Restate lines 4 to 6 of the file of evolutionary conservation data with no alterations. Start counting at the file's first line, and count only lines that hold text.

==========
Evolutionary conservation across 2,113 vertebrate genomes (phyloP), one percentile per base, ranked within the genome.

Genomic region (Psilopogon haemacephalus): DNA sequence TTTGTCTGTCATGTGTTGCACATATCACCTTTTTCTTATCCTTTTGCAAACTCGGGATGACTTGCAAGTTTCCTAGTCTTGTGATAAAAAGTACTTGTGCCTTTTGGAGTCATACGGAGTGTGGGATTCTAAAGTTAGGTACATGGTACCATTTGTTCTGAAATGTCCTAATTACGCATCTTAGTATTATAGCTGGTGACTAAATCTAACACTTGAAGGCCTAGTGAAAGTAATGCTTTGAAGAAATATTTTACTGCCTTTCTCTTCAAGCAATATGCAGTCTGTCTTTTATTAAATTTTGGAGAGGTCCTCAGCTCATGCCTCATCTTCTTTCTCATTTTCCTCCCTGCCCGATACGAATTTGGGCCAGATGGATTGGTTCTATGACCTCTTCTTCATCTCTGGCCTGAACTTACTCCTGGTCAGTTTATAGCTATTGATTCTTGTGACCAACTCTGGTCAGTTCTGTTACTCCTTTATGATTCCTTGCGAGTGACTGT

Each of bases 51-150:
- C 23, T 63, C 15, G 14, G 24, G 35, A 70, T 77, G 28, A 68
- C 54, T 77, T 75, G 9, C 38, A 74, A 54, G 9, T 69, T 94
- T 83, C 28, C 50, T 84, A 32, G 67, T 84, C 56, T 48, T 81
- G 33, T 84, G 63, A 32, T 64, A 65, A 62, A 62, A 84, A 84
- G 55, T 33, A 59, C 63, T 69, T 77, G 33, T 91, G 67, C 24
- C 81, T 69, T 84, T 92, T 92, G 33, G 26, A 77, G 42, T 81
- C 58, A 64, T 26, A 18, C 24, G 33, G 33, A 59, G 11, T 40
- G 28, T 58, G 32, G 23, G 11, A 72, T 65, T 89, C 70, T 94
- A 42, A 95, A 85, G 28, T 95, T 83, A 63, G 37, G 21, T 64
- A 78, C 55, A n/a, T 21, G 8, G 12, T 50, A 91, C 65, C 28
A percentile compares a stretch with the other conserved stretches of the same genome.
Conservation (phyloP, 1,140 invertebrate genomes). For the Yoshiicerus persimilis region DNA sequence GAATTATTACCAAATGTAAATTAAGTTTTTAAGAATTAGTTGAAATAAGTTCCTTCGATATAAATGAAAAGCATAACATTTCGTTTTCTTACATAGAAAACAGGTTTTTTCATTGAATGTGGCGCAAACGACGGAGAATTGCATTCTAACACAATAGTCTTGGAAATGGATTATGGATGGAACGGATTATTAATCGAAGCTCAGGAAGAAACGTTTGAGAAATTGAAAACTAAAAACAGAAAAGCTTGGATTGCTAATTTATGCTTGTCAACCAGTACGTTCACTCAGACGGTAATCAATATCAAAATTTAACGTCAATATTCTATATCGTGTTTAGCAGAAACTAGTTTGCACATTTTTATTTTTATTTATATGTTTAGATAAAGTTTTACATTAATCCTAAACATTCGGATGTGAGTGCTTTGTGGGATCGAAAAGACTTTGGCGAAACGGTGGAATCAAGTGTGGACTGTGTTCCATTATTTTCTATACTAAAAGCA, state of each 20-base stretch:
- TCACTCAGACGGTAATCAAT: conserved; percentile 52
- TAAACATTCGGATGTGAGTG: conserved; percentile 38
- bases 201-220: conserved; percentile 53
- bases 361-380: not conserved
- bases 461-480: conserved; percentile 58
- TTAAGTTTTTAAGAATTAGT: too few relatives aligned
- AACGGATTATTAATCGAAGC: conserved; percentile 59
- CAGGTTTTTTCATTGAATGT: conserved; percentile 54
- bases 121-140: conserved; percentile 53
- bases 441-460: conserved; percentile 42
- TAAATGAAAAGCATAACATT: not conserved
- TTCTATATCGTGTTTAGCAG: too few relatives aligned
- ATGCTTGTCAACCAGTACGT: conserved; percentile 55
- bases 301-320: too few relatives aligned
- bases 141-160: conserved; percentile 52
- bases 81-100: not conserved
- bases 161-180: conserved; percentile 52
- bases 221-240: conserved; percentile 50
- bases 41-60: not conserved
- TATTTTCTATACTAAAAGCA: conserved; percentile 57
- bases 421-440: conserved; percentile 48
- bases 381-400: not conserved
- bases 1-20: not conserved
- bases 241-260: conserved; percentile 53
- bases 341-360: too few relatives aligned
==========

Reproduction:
- C 23, T 63, C 15, G 14, G 24, G 35, A 70, T 77, G 28, A 68
- C 54, T 77, T 75, G 9, C 38, A 74, A 54, G 9, T 69, T 94
- T 83, C 28, C 50, T 84, A 32, G 67, T 84, C 56, T 48, T 81